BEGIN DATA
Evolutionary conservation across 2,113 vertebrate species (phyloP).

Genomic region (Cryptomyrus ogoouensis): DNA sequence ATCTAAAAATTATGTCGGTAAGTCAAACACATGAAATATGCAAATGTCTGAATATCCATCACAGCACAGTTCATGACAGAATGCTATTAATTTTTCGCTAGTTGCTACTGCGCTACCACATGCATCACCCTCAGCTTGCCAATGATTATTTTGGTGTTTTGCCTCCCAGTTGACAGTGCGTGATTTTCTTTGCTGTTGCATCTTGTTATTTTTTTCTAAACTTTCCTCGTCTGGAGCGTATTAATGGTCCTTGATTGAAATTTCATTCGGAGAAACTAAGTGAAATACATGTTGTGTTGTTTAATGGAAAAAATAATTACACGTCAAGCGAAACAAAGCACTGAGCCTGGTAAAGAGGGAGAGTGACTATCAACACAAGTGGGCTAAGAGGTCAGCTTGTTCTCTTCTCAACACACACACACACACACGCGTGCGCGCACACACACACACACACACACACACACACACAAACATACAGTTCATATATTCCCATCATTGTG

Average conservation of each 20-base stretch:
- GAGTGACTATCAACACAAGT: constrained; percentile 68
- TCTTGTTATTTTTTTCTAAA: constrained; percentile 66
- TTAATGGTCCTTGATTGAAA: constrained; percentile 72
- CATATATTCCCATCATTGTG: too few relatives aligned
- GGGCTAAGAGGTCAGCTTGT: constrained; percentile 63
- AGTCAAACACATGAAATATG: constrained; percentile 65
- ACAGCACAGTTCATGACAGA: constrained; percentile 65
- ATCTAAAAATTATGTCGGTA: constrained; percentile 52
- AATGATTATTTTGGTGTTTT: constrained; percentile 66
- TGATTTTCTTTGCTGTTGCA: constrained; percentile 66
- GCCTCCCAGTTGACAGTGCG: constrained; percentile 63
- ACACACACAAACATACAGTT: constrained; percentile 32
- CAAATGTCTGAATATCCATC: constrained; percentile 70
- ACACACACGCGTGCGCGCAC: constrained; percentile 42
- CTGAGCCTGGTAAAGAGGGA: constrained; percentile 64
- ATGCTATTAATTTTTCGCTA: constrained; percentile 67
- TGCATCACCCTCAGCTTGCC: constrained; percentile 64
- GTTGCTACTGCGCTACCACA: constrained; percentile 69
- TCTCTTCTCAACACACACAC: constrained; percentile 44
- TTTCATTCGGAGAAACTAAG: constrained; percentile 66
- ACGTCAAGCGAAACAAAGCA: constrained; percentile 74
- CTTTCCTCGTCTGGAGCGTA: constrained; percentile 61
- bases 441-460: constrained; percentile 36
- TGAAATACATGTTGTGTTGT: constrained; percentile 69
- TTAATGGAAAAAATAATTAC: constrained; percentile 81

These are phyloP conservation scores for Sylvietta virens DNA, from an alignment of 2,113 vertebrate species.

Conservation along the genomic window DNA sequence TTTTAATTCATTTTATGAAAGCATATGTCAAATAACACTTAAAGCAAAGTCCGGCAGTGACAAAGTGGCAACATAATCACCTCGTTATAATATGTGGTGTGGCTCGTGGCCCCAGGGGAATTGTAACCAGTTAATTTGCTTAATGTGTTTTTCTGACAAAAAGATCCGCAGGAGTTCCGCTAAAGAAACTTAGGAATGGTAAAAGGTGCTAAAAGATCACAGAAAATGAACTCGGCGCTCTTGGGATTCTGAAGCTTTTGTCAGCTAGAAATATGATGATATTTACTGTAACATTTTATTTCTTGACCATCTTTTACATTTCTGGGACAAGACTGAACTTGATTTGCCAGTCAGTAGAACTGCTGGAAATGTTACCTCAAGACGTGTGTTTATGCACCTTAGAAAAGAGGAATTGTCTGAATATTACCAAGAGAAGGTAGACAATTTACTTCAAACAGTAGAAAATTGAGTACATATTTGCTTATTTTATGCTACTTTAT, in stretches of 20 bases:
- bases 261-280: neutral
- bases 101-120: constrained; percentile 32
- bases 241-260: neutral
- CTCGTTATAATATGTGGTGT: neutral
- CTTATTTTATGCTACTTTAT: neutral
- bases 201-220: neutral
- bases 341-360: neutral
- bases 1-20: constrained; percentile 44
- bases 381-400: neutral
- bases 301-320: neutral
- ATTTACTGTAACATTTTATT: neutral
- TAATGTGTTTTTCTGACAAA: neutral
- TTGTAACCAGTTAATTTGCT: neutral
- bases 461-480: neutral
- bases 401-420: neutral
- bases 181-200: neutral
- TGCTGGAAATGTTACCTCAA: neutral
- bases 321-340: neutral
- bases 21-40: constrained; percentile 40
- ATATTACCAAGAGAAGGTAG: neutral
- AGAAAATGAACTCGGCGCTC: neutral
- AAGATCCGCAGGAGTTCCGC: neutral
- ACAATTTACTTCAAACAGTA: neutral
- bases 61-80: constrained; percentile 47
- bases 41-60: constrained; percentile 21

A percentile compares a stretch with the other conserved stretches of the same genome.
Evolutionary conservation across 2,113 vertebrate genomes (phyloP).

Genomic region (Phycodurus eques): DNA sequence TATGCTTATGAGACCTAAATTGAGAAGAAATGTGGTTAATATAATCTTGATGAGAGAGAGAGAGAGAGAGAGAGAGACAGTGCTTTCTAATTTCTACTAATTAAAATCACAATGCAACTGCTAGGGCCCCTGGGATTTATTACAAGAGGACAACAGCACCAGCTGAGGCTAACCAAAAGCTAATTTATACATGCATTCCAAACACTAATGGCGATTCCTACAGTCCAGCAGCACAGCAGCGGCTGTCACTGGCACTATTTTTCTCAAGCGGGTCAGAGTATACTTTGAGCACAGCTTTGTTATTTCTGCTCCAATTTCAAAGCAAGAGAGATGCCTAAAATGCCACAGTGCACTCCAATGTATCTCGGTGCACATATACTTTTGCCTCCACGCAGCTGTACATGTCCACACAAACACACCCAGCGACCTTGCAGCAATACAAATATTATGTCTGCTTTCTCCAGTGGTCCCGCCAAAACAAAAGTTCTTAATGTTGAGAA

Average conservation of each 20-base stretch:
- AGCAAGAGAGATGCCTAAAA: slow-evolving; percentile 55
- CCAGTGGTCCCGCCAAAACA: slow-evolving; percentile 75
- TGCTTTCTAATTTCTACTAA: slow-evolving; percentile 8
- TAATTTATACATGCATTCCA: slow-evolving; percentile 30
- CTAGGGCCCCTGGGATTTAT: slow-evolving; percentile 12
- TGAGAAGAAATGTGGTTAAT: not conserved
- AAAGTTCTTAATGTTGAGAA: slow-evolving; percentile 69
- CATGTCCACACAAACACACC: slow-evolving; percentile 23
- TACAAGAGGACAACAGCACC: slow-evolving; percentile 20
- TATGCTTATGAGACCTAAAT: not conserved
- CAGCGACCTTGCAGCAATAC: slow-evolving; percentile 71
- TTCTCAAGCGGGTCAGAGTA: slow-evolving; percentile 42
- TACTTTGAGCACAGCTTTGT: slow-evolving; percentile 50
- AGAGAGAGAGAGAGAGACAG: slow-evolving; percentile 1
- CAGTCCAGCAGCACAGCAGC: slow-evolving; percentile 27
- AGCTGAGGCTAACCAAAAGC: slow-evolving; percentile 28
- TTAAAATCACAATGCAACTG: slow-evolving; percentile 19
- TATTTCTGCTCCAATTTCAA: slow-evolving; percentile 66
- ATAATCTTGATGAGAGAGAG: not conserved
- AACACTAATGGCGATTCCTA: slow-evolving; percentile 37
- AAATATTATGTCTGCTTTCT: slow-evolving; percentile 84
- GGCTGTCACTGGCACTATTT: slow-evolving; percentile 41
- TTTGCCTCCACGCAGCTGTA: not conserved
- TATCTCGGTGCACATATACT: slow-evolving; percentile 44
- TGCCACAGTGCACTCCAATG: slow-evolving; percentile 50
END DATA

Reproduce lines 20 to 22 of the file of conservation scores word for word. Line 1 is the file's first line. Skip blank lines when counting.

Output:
- TGCATCACCCTCAGCTTGCC: constrained; percentile 64
- GTTGCTACTGCGCTACCACA: constrained; percentile 69
- TCTCTTCTCAACACACACAC: constrained; percentile 44